It starts with an S and it ends with a T. It comes out of you and it comes out of me. Yes! I know what you’re thinking, but don’t call it that. Let’s be scientific and all call it scat.

A warning…. This article deals with scat, a normal bi-product of our bodies that some parents may not want their underage children to read about. In order to assure in-depth understanding and communication, the article utilizes various synonyms for feces and urine. Any such parents reading this are advised to consider shielding your kids. Any adolescents or children younger than 18 years of age who have any question as to suitability should consult with their parent(s) before reading any farther.

By the time this article hits the street, summer will be upon us. If there’s any water, an appreciable proportion of GCAers will be planning short (or epic) boat-supported camping trips. By this, I mean between overnight and a month of sleeping on the ground and living out of whatever you were able to stuff into your boat. Knowledgeable campers always take one last dump before shoving off, but the urge will come again at some time during the trip, and I don’t recall ever reading an Eddy Line article on human waste disposal.

So, with my infectious disease medical background and four decades experience leading short and epic wilderness trips, I decided to tackle the subject. It’s a dirty and thankless task, but someone has to step up to the potty and wrestle with it.

By human waste, I mean scat (feces, poo, BM) and urine (pee, #1, micturation). Pee is easy and more common, so we’ll deal with it first.

Cutting to the quick, you can pee virtually anywhere (within reason). Why? Urine is produced by the kidneys, which are paired retroperitoneal organs that filter metabolic waste products from the blood and help to maintain the body’s acid/base balance. Factoid, the reason people pee excessively when at high altitude is to correct the respiratory alkalosis that occurs when CO2 is blown-off by hyperventilation. That fact not withstanding, urine in the kidneys is sterile (it contains no bacteria or other germs). Yes, there are exceptions, but anyone who has a severe kidney infection ain’t gonna be campin’.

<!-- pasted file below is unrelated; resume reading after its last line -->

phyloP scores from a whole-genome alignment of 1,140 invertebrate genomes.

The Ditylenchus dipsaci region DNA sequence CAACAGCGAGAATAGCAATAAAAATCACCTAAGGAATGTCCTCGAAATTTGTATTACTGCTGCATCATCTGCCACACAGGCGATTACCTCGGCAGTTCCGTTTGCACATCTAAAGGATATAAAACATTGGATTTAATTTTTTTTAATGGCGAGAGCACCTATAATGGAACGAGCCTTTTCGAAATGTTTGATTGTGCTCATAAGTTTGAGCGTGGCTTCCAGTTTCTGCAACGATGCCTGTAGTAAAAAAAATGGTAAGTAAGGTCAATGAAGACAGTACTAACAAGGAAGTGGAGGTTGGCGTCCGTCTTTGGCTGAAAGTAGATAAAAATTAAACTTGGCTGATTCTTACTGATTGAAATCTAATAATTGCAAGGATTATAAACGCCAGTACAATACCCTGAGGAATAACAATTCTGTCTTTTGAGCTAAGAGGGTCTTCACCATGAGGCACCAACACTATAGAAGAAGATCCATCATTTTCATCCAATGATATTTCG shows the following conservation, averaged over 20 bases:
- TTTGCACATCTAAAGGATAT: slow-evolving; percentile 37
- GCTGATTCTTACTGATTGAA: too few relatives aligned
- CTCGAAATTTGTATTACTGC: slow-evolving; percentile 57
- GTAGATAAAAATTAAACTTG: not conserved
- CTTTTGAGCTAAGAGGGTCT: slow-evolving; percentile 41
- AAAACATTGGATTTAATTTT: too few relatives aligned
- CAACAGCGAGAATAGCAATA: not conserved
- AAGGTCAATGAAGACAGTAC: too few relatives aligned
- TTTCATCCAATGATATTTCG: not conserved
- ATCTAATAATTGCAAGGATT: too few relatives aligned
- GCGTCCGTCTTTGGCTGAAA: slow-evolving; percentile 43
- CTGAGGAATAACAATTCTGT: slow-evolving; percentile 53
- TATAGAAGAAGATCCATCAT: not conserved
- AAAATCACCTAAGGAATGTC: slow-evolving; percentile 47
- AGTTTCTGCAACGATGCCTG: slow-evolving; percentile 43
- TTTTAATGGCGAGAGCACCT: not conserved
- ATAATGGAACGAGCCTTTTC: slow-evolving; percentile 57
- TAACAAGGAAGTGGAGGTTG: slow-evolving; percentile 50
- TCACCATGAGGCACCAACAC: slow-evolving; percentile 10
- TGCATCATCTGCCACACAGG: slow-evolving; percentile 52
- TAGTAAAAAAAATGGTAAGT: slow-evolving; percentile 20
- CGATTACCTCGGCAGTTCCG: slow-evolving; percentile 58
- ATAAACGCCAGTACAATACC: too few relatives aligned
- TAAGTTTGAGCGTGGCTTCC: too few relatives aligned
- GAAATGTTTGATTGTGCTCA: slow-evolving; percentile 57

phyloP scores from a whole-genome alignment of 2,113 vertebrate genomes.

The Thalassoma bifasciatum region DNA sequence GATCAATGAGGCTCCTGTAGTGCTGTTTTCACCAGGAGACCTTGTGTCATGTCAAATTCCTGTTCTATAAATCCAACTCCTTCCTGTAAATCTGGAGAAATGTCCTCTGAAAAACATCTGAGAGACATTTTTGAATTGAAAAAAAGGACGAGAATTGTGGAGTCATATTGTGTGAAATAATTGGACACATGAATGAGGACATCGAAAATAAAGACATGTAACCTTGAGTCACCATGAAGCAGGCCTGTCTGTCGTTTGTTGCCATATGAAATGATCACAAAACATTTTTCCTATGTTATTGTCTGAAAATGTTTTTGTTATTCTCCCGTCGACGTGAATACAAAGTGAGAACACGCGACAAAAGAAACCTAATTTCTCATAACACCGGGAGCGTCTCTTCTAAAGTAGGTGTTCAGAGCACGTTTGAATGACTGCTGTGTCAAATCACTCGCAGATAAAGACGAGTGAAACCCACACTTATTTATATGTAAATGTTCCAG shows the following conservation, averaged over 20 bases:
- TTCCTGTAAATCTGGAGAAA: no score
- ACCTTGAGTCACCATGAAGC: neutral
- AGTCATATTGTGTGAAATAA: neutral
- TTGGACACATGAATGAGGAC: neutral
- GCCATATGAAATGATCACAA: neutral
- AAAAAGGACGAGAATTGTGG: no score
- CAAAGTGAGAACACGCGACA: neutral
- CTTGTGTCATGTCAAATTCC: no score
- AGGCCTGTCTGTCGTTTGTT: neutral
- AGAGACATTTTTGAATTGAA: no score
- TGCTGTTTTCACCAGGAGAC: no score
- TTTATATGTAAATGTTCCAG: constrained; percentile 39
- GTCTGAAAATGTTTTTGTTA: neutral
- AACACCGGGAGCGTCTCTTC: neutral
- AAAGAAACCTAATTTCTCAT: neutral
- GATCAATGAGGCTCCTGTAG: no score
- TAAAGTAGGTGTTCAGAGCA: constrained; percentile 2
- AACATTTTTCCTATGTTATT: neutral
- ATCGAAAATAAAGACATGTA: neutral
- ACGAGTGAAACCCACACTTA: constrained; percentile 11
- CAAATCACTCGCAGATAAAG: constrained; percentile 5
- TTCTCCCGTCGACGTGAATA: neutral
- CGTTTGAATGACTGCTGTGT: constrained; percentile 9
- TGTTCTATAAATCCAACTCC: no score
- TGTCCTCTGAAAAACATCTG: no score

In general, the lower urinary tract (ureters, bladder, and urethra) is also pretty much pathogen free (remember my Devaux Island article, pathogens are microscopic germs that make you sick). In the Grand Canyon, the National Park Service instructs boaters to pee directly into the main flow of the river. The volume of urine that would result if every single boater simultaneously peed into the Colorado is miniscule compared to the 20,000 cubic feet of water passing a given pissing point every second.

Be warned, however, even though it makes imminent sense, this is not a universal NPS recommendation, and some otherwise reasonable folks find the idea abhorrent. The primary reason for peeing directly into the Colorado derives from the fragile nature of the desert ecosystem. Urine contains metabolic waste products, which when many people empty their bladders in the same general area (e.g., around camp sites) can kill moss, lichen, and other fragile plants.